In our public, civic life, we seem to have no way to talk to one another that is not nasty and hurtful. There seems to be no place today for civil discourse, for actually listening to someone else’s perspective and acknowledging it, even if you don’t agree with them. And the world of truthiness – a word coined in jest a few years ago by television satirist Stephen Colbert – has lost its irony in a deluge of outright lies.
Lies designed to divide us along racial or gender or religious lines. Lies designed to make us believe that if someone else’s life is improving, you are paying the price. Remember the old adage that a rising tide lifts all boats? Now it’s shark week, every week of the year.
Columnist David Brooks describes this as the rise of the wolves – leaders who, he says, “don’t so much have a shared ideology as a shared mentality.” And that mentality, he writes, is this:
“Wolves perceive the world as a war of all against all and seek to create the world in which wolves thrive, which is a world without agreed-upon rules, without restraining institutions, norms and etiquette.”
We are, Brooks writes, in a battle over how we establish relationship: We can do it either at a high level, “based on friendship, shared values, loyalty and affection” – or at a low level, “based on mutual selfish interest and a brutal, ends-justify-the-means mentality.”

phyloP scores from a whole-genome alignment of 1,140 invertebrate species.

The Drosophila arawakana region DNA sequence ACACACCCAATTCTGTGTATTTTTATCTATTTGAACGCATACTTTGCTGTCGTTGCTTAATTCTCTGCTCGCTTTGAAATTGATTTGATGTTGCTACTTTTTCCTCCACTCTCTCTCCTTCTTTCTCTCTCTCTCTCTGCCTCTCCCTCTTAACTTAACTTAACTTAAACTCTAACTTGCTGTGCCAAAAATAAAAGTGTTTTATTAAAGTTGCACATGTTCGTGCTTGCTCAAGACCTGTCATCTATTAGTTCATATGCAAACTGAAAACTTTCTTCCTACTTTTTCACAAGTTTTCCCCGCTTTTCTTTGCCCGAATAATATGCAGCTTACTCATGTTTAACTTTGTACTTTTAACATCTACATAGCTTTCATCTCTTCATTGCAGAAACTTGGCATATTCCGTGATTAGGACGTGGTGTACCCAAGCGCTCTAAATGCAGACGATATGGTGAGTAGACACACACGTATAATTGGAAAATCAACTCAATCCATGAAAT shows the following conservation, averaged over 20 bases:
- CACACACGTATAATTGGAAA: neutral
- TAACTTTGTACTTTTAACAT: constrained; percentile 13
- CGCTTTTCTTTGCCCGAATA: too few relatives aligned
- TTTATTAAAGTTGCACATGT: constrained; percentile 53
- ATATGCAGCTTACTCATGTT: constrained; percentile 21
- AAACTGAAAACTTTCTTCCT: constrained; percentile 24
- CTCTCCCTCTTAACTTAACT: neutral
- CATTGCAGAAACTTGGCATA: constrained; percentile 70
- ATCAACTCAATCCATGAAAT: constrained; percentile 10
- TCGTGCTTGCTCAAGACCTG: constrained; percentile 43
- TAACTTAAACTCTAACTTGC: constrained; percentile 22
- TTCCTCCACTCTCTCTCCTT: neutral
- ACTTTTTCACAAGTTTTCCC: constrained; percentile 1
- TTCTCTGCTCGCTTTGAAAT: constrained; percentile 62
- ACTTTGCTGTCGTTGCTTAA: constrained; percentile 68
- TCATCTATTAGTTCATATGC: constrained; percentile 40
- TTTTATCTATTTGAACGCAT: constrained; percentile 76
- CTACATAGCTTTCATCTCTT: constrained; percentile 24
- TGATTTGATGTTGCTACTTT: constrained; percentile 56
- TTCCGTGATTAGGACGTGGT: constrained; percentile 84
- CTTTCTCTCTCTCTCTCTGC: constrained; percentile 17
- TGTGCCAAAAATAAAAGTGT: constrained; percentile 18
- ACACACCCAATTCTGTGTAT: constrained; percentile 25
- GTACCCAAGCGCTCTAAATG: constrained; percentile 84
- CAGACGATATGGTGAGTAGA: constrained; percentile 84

“The grand project for those of us who believe in a high-level, civilized world order,” Brooks writes, “is to find ways to restore social trust. It is to find ways to restructure power – at all levels – in order to re-inspire faith in the system. It is to find common projects – locally, globally, and internationally – that diverse people can do together.”
It is time to take back our neighborhood from the selfish and the brutal, from the bigots and the bullies. We need to step out of the echo chamber that recycles and dresses up old hatreds in new language, and step into a wind-tunnel that will blow all of that away and make room for fresh air.
Balloons and kind slogans are not going to cut it. We have to get into the difficult work of those common projects right here in our own neighborhood – projects that we diverse people can do together.